Background A major theme in this project was seeing if clinicians at UCLH were providing developmentally appropriate healthcare (DAH). This is about making healthcare work for young people (YP) by recognising their changing developmental needs and the role of healthcare in addressing these. Engaging with YP in clinical practice, communication, confidentiality and seeing them alone are all key elements. The Department of Health’s ‘You’re Welcome’ quality criteria encourages clinicians to provide DAH to YP, ensuring the care they provide follows several criteria. One of the criteria relates to confidentiality and consent, which is explored in this project. Providing good written communication is also an important element of DAH. Written communication is provided through clinic letters, which are written following every consultation between a patient and their healthcare professional (HCP). The letters provide fundamental and effective collaboration and record keeping between the patient and HCP. The Academy of Medical Royal Colleges have recommended that clinic letters should change from being written to the young person’s GP to writing directly to YP. However, it is unclear whether clinicians at hospitals are implementing this guidance and other advice from the ‘You’re Welcome’ quality criteria.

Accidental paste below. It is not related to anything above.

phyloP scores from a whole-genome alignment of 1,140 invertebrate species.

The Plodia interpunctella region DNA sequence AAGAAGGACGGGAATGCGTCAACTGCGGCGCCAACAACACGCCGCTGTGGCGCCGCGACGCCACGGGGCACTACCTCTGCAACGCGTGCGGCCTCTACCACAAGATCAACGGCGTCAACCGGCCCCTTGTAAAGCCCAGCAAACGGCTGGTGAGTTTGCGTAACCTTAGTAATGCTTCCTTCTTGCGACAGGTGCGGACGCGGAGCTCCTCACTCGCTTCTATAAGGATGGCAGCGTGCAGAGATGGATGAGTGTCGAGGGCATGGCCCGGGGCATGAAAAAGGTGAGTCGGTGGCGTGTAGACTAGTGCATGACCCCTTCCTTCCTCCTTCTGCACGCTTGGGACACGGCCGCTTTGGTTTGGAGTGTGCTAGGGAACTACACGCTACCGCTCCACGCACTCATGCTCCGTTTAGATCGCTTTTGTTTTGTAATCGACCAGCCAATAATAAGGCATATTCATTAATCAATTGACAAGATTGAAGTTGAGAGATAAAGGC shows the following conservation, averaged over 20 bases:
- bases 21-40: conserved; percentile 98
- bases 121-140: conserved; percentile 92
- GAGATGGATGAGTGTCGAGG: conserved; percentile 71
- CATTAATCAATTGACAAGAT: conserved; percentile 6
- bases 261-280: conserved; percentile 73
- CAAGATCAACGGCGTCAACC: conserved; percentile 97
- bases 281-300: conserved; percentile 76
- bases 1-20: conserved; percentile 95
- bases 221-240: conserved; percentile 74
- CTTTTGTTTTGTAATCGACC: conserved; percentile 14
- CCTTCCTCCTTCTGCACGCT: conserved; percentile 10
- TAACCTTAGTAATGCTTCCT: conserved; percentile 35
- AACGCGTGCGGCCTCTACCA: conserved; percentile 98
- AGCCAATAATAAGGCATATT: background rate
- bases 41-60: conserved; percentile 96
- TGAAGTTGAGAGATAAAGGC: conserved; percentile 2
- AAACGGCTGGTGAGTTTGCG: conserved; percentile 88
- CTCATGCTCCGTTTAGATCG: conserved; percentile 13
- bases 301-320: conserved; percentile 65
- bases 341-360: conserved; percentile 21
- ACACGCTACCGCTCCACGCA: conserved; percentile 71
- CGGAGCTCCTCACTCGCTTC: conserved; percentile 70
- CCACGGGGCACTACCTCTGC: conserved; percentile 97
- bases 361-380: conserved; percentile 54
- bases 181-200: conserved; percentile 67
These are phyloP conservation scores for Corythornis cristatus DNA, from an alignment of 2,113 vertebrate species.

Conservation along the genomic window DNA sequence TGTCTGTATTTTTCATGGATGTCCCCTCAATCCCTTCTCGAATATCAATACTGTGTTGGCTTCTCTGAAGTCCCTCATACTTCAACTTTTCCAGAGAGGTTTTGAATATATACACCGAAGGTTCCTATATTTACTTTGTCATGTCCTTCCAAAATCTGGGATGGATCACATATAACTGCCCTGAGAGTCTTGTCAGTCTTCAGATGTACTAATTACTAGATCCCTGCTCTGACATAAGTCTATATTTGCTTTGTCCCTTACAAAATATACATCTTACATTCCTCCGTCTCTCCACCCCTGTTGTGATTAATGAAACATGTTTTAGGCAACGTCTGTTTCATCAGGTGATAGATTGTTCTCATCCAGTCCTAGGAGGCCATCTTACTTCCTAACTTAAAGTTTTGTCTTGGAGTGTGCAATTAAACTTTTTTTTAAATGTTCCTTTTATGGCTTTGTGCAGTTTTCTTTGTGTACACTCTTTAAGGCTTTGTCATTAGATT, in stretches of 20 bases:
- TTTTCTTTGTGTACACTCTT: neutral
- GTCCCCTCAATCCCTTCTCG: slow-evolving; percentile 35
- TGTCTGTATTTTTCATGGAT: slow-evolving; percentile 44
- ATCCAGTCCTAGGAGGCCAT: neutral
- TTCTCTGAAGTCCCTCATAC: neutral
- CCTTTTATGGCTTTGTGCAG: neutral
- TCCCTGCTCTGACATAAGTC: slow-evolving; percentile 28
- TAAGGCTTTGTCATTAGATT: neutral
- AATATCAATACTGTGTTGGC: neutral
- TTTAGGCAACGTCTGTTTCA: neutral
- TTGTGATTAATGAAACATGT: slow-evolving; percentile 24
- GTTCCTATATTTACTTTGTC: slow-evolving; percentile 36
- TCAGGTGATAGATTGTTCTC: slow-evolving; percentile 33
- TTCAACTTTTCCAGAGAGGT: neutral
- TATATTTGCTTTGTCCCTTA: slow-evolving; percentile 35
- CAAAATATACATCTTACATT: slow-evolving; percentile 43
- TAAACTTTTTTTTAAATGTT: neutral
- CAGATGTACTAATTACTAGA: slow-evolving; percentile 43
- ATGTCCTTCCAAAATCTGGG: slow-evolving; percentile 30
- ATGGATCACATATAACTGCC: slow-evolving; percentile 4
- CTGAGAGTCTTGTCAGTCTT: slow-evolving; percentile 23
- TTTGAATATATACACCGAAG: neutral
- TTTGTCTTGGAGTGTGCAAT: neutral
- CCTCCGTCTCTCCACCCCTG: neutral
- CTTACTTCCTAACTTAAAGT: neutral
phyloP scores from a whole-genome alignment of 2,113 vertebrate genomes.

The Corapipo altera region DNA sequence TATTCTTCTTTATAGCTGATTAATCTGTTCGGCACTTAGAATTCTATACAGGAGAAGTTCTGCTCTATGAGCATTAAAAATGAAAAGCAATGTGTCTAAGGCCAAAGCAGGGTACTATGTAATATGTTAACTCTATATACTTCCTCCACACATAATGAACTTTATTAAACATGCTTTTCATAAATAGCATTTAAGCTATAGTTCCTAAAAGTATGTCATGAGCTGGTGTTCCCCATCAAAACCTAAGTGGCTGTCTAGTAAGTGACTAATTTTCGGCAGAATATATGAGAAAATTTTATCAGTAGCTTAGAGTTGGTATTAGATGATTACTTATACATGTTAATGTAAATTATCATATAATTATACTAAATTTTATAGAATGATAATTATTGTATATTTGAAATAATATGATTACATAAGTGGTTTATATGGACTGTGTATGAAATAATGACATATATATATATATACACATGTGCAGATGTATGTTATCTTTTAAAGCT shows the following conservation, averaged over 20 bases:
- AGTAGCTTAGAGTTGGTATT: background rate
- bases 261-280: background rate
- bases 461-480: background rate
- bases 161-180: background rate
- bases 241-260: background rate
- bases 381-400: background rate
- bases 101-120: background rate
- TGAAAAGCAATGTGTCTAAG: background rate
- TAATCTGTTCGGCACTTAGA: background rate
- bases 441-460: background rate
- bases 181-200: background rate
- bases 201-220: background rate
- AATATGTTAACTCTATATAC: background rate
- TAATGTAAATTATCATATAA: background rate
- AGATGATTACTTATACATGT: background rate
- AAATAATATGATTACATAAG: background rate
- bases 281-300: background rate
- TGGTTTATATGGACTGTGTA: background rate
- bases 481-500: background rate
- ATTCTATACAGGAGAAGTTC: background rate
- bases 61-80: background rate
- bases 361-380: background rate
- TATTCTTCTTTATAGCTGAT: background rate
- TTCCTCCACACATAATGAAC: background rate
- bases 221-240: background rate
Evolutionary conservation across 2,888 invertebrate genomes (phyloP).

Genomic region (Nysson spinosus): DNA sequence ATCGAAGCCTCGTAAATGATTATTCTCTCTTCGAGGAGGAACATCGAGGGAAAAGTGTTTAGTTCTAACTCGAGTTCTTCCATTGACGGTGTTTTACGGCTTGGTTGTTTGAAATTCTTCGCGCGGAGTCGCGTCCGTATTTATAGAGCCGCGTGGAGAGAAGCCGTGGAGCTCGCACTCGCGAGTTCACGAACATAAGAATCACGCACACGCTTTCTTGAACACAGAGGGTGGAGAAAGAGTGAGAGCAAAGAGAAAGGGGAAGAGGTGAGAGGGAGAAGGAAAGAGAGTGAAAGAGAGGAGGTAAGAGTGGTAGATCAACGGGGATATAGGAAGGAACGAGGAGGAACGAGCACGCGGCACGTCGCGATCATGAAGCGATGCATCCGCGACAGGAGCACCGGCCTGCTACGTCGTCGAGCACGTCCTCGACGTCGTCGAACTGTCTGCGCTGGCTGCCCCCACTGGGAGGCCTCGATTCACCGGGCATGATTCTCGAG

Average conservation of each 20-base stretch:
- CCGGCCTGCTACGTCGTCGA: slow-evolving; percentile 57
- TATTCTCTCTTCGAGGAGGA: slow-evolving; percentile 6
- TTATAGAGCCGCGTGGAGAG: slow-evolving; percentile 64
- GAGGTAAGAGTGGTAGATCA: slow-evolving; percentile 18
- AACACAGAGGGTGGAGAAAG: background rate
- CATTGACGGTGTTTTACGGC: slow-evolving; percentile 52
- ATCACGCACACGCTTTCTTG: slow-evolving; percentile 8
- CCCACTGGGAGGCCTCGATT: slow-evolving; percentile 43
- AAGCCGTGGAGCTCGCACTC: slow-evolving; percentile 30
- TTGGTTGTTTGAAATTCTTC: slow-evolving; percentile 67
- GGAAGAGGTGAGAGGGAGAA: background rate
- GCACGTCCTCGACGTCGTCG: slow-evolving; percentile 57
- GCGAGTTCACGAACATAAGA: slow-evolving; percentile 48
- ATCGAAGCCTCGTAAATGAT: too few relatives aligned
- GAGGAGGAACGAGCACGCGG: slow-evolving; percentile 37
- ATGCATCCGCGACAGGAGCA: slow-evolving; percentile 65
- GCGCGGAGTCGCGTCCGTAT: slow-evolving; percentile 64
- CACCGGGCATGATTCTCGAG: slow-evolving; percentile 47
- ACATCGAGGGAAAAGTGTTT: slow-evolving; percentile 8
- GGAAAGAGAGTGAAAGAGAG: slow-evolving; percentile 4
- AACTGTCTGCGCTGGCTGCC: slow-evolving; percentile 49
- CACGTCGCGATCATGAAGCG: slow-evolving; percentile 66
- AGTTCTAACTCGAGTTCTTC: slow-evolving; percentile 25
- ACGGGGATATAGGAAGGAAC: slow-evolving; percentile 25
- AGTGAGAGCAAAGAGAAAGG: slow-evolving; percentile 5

Aims Firstly, to determine the proportion of clinic letters that are being directly addressed to YP, and who they are copied to. Also, to assess whether adolescents were offered time alone during the appointment. Finally, to judge whether these letters demonstrate collaboration between the YP and their doctors and if the letters written are well structured.
Methods A clinical audit was performed within a hospital setting to evaluate whether clinicians were addressing letters directly to YP aged 16–19 years and if they demonstrated DAH. 367 random clinic letters written from the breadth of paediatric and adult teams who see young people were evaluated.
Results Overall, 19.6% clinic letters were addressed to YP directly. Positively, 85.6% of these letters had a good structure and 70.8% of them demonstrated collaboration. Although, 1.6% of the letters highlighted YP were offered time alone, however it was decided this most likely does not reflect accurately on what is truly happening because this information was difficult to collect from reading clinic letters alone. Therefore, this element will be investigated through an alternative method in the future. Additionally, 45.8% of the letters written directly to adolescents had neither their GP/HCP copied in, which was a concerning find because copying the GP/HCP into the letter ensures a record is kept and allows for continuity of care.
Conclusions The results showed that the Paediatric and Adolescent division performed the best in writing to YP directly, compared to other specialities, as 33.3% of their letters accomplished this. However, this is still minimal, and training is needed to help clinicians ensure they are following the guidance to provide DAH to YP. Writing to YP directly and following the ‘You’re Welcome’ quality criteria helps build a better doctor patient relationship, allowing them to trust in the healthcare system and encourages them to take ownership of their health which should lead to better health outcomes.
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